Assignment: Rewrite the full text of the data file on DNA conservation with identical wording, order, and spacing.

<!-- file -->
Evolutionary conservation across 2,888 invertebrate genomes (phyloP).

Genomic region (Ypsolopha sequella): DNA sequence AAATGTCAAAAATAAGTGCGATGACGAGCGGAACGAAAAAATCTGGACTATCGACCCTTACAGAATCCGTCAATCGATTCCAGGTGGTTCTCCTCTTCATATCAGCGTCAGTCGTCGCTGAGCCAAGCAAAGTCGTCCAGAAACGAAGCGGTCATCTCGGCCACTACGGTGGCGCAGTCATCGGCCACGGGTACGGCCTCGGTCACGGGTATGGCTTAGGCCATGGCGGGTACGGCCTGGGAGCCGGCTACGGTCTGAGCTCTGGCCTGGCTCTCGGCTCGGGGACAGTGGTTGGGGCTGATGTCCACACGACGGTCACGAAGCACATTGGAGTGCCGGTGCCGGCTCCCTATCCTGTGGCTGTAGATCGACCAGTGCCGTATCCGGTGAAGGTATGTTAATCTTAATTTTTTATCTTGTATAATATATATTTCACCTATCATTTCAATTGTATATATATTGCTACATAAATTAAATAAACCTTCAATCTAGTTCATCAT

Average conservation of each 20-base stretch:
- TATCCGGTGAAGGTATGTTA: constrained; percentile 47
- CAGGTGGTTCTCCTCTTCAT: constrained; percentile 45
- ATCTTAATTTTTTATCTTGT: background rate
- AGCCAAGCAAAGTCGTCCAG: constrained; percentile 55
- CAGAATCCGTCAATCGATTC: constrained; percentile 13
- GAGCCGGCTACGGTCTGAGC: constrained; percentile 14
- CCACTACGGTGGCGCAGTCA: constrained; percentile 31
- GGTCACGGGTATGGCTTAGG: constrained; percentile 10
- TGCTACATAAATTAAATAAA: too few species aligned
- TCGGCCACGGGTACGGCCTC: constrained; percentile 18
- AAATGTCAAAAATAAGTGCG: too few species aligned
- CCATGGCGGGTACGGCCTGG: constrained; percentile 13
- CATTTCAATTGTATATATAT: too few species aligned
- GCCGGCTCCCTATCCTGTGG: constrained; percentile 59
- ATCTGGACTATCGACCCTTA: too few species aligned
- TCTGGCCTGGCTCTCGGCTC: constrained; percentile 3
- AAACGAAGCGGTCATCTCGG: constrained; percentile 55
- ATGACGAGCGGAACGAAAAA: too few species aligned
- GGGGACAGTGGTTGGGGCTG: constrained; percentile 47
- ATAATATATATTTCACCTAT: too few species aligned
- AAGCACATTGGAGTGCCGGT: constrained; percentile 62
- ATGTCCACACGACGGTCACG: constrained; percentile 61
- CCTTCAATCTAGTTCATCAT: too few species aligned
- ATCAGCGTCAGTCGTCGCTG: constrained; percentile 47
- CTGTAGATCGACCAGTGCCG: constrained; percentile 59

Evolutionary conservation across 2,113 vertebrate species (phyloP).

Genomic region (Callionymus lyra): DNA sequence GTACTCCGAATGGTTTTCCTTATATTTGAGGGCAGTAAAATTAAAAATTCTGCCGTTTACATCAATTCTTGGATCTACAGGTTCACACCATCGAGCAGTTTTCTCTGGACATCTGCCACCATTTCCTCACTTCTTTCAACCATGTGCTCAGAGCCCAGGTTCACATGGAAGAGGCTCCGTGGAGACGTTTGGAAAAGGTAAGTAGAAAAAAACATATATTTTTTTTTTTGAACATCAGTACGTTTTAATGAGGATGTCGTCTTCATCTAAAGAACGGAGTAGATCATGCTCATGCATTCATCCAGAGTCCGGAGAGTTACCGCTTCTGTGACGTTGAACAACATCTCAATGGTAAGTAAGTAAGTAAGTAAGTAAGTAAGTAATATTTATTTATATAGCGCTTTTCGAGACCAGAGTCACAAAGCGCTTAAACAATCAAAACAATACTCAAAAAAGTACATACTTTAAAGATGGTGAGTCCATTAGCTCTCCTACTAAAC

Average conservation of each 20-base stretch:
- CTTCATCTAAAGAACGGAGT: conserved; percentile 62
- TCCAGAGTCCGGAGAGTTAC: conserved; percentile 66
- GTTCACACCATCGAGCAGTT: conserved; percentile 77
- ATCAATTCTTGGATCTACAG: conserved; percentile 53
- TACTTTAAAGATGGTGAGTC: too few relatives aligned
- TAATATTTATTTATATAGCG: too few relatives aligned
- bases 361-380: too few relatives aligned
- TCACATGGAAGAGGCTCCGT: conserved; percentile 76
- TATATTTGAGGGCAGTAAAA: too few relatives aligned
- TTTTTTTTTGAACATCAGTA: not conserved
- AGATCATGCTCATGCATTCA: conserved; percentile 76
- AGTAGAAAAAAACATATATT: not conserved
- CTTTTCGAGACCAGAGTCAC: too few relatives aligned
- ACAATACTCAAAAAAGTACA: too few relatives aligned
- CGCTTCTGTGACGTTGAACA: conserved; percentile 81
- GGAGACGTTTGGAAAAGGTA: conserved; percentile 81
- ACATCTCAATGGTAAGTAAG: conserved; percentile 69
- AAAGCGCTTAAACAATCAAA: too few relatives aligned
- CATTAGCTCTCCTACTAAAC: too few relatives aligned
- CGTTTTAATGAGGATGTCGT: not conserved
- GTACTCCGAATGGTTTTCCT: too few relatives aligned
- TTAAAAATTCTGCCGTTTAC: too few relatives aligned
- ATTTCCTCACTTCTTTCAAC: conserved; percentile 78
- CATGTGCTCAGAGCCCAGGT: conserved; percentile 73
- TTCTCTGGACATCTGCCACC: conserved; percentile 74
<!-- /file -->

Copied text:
Evolutionary conservation across 2,888 invertebrate genomes (phyloP).

Genomic region (Ypsolopha sequella): DNA sequence AAATGTCAAAAATAAGTGCGATGACGAGCGGAACGAAAAAATCTGGACTATCGACCCTTACAGAATCCGTCAATCGATTCCAGGTGGTTCTCCTCTTCATATCAGCGTCAGTCGTCGCTGAGCCAAGCAAAGTCGTCCAGAAACGAAGCGGTCATCTCGGCCACTACGGTGGCGCAGTCATCGGCCACGGGTACGGCCTCGGTCACGGGTATGGCTTAGGCCATGGCGGGTACGGCCTGGGAGCCGGCTACGGTCTGAGCTCTGGCCTGGCTCTCGGCTCGGGGACAGTGGTTGGGGCTGATGTCCACACGACGGTCACGAAGCACATTGGAGTGCCGGTGCCGGCTCCCTATCCTGTGGCTGTAGATCGACCAGTGCCGTATCCGGTGAAGGTATGTTAATCTTAATTTTTTATCTTGTATAATATATATTTCACCTATCATTTCAATTGTATATATATTGCTACATAAATTAAATAAACCTTCAATCTAGTTCATCAT

Average conservation of each 20-base stretch:
- TATCCGGTGAAGGTATGTTA: constrained; percentile 47
- CAGGTGGTTCTCCTCTTCAT: constrained; percentile 45
- ATCTTAATTTTTTATCTTGT: background rate
- AGCCAAGCAAAGTCGTCCAG: constrained; percentile 55
- CAGAATCCGTCAATCGATTC: constrained; percentile 13
- GAGCCGGCTACGGTCTGAGC: constrained; percentile 14
- CCACTACGGTGGCGCAGTCA: constrained; percentile 31
- GGTCACGGGTATGGCTTAGG: constrained; percentile 10
- TGCTACATAAATTAAATAAA: too few species aligned
- TCGGCCACGGGTACGGCCTC: constrained; percentile 18
- AAATGTCAAAAATAAGTGCG: too few species aligned
- CCATGGCGGGTACGGCCTGG: constrained; percentile 13
- CATTTCAATTGTATATATAT: too few species aligned
- GCCGGCTCCCTATCCTGTGG: constrained; percentile 59
- ATCTGGACTATCGACCCTTA: too few species aligned
- TCTGGCCTGGCTCTCGGCTC: constrained; percentile 3
- AAACGAAGCGGTCATCTCGG: constrained; percentile 55
- ATGACGAGCGGAACGAAAAA: too few species aligned
- GGGGACAGTGGTTGGGGCTG: constrained; percentile 47
- ATAATATATATTTCACCTAT: too few species aligned
- AAGCACATTGGAGTGCCGGT: constrained; percentile 62
- ATGTCCACACGACGGTCACG: constrained; percentile 61
- CCTTCAATCTAGTTCATCAT: too few species aligned
- ATCAGCGTCAGTCGTCGCTG: constrained; percentile 47
- CTGTAGATCGACCAGTGCCG: constrained; percentile 59

Evolutionary conservation across 2,113 vertebrate species (phyloP).

Genomic region (Callionymus lyra): DNA sequence GTACTCCGAATGGTTTTCCTTATATTTGAGGGCAGTAAAATTAAAAATTCTGCCGTTTACATCAATTCTTGGATCTACAGGTTCACACCATCGAGCAGTTTTCTCTGGACATCTGCCACCATTTCCTCACTTCTTTCAACCATGTGCTCAGAGCCCAGGTTCACATGGAAGAGGCTCCGTGGAGACGTTTGGAAAAGGTAAGTAGAAAAAAACATATATTTTTTTTTTTGAACATCAGTACGTTTTAATGAGGATGTCGTCTTCATCTAAAGAACGGAGTAGATCATGCTCATGCATTCATCCAGAGTCCGGAGAGTTACCGCTTCTGTGACGTTGAACAACATCTCAATGGTAAGTAAGTAAGTAAGTAAGTAAGTAAGTAATATTTATTTATATAGCGCTTTTCGAGACCAGAGTCACAAAGCGCTTAAACAATCAAAACAATACTCAAAAAAGTACATACTTTAAAGATGGTGAGTCCATTAGCTCTCCTACTAAAC

Average conservation of each 20-base stretch:
- CTTCATCTAAAGAACGGAGT: conserved; percentile 62
- TCCAGAGTCCGGAGAGTTAC: conserved; percentile 66
- GTTCACACCATCGAGCAGTT: conserved; percentile 77
- ATCAATTCTTGGATCTACAG: conserved; percentile 53
- TACTTTAAAGATGGTGAGTC: too few relatives aligned
- TAATATTTATTTATATAGCG: too few relatives aligned
- bases 361-380: too few relatives aligned
- TCACATGGAAGAGGCTCCGT: conserved; percentile 76
- TATATTTGAGGGCAGTAAAA: too few relatives aligned
- TTTTTTTTTGAACATCAGTA: not conserved
- AGATCATGCTCATGCATTCA: conserved; percentile 76
- AGTAGAAAAAAACATATATT: not conserved
- CTTTTCGAGACCAGAGTCAC: too few relatives aligned
- ACAATACTCAAAAAAGTACA: too few relatives aligned
- CGCTTCTGTGACGTTGAACA: conserved; percentile 81
- GGAGACGTTTGGAAAAGGTA: conserved; percentile 81
- ACATCTCAATGGTAAGTAAG: conserved; percentile 69
- AAAGCGCTTAAACAATCAAA: too few relatives aligned
- CATTAGCTCTCCTACTAAAC: too few relatives aligned
- CGTTTTAATGAGGATGTCGT: not conserved
- GTACTCCGAATGGTTTTCCT: too few relatives aligned
- TTAAAAATTCTGCCGTTTAC: too few relatives aligned
- ATTTCCTCACTTCTTTCAAC: conserved; percentile 78
- CATGTGCTCAGAGCCCAGGT: conserved; percentile 73
- TTCTCTGGACATCTGCCACC: conserved; percentile 74